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Thermal plasma extractive metallurgy: a proof of concept
4th World Congress and Expo on Recycling
July 27-29, 2017 | Rome, Italy

Jonathan S Cramer

Fondation ParisTech, France

Scientific Tracks Abstracts: Int J Waste Resour


Statement of the Problem: Recycling processes are now widely recognized as one of the solutions against the primary mineral resources supply risk. The most developed countries are aware of this issue and aim to find innovative processes to recycle strategical metallic elements. The existing processes are pyro and/or hydrometallurgical processes; however, they may face significant drawbacks. Within the framework of alternative new recycling processes, we use the thermal plasma media to perform extractive metallurgy. Indeed, the so-called 4th state of matter combines the properties of hydro and pyro-metallurgical processes in addition to its properties. Methodology & Theoretical Orientation: The selective extraction and recovery of desired metal in binary samples alloys (FeCu, CuSn) has been carried out by a 15 kW enhanced plasma process. The enhancement lies in the modification (additives) and the control of the hot plasma chemical reactivity and temperature. The liquid alloy mass transport is also studied and controlled (by a DC bias) to understand the plasma-alloy interface and optimize the extraction. The extracted elements are transported by the plasma flow and recovered by condensation on a capture plate. Findings: The understanding and the control of the plasma-alloy interface led to the selective extraction of the desired elements with a high purity. Some plasma thermodynamic tools have been conceived to improve the selectivity and extraction rate. Multiple diagnosis tools (OES, LIBS, DRX, ICP) are employed in situ and ex situ so that an extraction mechanism can be proposed. Conclusion & Significance: The thermal plasma is a suitable media for metallurgical processes. In this project, we used a customizable and controllable thermal plasma process to selectively extract and recover metal from binary alloy (Cu, Sn), with further objective to recycle strategic metals from more diverse and complex matrices.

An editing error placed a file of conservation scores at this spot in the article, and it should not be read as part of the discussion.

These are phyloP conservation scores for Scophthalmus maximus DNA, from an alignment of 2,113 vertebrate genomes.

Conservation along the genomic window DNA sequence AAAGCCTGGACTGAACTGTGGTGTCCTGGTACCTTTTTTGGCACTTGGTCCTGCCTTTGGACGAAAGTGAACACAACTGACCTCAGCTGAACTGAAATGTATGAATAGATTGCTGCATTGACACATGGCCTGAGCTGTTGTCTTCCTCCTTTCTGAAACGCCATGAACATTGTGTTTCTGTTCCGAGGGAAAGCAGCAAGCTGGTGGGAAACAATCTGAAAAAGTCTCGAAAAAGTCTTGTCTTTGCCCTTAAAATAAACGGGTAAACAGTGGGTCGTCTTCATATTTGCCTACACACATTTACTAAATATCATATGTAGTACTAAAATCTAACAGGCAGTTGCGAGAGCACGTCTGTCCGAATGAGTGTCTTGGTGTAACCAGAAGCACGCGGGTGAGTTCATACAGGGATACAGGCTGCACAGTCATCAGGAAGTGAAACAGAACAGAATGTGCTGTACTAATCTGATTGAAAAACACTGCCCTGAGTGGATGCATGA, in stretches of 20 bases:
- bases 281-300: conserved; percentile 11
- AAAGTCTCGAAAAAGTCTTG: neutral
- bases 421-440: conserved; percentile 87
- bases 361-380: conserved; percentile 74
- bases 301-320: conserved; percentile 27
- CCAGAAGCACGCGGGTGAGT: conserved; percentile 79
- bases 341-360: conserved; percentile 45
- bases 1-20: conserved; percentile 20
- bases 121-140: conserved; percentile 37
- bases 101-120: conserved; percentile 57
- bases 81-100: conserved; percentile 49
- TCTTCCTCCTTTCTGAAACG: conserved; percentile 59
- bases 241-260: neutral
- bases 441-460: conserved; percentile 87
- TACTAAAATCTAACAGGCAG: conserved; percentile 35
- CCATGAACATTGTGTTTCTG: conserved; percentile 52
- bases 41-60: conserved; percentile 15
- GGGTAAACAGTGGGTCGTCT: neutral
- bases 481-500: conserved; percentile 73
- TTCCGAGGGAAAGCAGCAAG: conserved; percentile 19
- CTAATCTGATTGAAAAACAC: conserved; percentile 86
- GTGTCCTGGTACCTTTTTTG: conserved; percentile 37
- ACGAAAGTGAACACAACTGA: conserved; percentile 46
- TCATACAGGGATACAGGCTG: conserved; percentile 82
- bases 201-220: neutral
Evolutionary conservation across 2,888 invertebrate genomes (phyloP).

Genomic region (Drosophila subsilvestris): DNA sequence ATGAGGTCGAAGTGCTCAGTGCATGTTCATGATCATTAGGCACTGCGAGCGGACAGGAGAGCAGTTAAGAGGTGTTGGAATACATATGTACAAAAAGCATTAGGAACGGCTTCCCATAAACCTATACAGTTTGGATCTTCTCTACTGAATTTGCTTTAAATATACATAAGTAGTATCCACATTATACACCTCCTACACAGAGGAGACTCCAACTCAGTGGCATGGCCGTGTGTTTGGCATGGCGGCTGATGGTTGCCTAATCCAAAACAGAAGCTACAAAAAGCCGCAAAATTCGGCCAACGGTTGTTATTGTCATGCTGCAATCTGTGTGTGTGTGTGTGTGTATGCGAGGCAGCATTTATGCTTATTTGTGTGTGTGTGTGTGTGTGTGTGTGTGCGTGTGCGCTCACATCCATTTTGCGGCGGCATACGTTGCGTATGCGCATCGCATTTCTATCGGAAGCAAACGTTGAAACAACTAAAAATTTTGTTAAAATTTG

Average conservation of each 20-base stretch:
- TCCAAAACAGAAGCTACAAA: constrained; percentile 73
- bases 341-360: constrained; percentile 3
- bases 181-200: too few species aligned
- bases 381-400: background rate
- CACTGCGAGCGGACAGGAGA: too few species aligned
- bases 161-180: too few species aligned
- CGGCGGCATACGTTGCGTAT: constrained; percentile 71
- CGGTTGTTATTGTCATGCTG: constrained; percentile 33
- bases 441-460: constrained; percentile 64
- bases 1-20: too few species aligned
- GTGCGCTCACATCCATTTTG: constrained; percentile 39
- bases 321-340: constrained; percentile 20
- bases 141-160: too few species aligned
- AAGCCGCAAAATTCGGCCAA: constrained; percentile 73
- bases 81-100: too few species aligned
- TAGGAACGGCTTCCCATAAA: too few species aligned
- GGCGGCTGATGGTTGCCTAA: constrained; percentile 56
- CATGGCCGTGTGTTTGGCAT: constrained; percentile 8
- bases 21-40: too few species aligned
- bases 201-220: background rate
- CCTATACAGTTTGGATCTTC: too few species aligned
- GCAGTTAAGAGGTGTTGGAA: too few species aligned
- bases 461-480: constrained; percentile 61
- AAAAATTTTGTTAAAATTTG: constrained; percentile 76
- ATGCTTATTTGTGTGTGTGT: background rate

Biography :

Jonathan S Cramer is a second year PhD student specialized in Electrochemistry Chemical Engineering and Material Chemistry for applications in sustainable industries. During his Master’s studies, he had the opportunity to work on topics such as: the durability of reinforced concrete building in the marine environment and the corrosion behaviour of hybrid aeronautic materials. Later on, he focused on new alternative recycling processes destined to high value metallic wastes. Moreover, he worked as a Research Engineer on the set up of a molten salt electrochemical process for the recycling of super-alloys on end of life aircrafts. Now, as a PhD student, he investigates the implementation of a new thermal plasma process destined to the recycling of Waste Electrical & Electronic Equipment (WEEE).